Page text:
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Minerva Medica 2014 October;105(5):371-89


language: English

How to perform EUS in the pancreaticobiliary area

Palazzo L.

Department of Gastroenterology and Endoscopy, Trocadero Clinic, Paris, France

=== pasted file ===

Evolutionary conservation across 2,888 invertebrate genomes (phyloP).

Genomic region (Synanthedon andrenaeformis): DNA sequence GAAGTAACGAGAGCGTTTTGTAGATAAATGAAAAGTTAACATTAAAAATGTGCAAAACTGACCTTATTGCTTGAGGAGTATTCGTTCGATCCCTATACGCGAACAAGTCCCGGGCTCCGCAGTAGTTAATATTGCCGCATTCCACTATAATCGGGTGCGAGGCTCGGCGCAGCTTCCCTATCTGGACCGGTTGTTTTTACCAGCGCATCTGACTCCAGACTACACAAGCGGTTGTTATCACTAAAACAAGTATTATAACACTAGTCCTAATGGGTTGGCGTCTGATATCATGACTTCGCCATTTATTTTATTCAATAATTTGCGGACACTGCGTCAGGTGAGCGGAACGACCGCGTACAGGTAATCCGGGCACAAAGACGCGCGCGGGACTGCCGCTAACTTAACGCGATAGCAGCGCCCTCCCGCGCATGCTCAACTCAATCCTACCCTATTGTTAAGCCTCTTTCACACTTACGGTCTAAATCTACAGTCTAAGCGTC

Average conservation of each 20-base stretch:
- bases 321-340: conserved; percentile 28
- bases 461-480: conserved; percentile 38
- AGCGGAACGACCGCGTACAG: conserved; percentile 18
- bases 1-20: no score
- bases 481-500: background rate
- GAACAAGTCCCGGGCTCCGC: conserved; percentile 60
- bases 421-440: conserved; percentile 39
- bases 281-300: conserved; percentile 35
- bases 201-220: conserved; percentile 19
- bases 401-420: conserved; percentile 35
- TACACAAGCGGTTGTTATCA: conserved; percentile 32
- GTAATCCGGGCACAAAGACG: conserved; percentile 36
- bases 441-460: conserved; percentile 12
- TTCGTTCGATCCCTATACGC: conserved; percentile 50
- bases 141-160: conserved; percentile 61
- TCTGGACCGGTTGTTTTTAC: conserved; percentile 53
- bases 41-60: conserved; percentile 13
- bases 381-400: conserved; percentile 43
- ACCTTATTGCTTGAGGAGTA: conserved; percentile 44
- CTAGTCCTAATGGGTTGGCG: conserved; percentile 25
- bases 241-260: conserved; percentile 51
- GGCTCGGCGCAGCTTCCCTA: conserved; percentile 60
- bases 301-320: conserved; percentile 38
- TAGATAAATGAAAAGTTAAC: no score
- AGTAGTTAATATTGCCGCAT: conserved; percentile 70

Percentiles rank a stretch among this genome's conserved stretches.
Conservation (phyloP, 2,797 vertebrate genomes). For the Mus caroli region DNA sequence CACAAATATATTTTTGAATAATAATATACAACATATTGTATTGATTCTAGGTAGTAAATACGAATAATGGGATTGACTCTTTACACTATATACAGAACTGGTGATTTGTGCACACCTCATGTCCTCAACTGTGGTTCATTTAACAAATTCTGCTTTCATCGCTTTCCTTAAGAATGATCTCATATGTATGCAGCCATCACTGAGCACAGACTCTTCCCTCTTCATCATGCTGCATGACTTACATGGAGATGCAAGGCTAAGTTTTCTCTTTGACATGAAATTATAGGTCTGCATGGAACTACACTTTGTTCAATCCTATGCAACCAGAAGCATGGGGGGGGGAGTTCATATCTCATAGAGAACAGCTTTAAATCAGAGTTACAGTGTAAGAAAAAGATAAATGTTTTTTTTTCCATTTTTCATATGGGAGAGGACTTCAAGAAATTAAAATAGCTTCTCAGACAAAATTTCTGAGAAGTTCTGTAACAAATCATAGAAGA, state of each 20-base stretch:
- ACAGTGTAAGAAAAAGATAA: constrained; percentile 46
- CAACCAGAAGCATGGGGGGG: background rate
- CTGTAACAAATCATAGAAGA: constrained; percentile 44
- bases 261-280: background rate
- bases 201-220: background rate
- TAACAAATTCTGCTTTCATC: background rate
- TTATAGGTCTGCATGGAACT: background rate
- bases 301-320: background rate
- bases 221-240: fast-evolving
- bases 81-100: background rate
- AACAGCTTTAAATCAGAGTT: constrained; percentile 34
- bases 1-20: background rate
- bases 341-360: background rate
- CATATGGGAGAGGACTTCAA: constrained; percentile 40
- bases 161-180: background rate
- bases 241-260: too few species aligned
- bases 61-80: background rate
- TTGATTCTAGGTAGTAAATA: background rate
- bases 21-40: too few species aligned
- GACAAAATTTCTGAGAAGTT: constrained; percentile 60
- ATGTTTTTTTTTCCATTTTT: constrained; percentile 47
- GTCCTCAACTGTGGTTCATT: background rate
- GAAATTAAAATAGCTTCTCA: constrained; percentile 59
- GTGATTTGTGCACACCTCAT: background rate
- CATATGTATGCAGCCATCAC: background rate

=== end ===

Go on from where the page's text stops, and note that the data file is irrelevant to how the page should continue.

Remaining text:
EUS remains mandatory in the management of the majority of pancreaticobiliary diseases. This article fully describes with details how to examine the pancreatico-biliary region using radial and linear EUS. Pancreaticobiliary examination with a radial instrument: 1) place the patient on left lateral decubitus position, tilted towards the examination table at an angle of 30° to 40°; 2) use a moderately inflated balloon; 3) begin the examination in the stomach 45 to 50 cm from the incisors, to examine the body and tail region; 4) after advancing through the pylorus under endoscopic control, proceed from the bulb to the second part of the duodenum by pushing the echoendoscope which is in opened position of the handle gently under ultrasound control, turning the handle clockwise if the superior duodenal angle is open, then push the echoendoscope in the long position towards the ampulla of Vater, adding up angulation. Use the ERCP withdrawal manoeuvre under endoscopic control, from the apex of the bulb if the superior duodenal angle is closed (thin patient), and allow the head of the echoendoscope to fall into the second duodenum, then push the tip over the ampulla of Vater, in the long position, and start the examination at this point. Pancreaticobiliary examination with a linear instrument: place the patient in the same position as with a radial instrument. 1) balloon slightly inflated or uninflated; 2) use the neutral position of the handle as a starting point in the stomach. Move from this position to the open position by turning the handle anti-clockwise and to the closed position by turning the handle clockwise while advancing or withdrawing the echoendoscope, adding clockwise torquing to the endoscope shaft when necessary (to examine the pancreatic tail); 3) almost the whole of the pancreatic gland, apart from the juxtaduodenal segment of the head and uncinate process and in particular the ampulla of Vater, can be examined through the stomach; 4) the examination is conducted exclusively by following the vascular structures and ducts, hence the importance of anatomical knowledge; 5) use constant up angulation.

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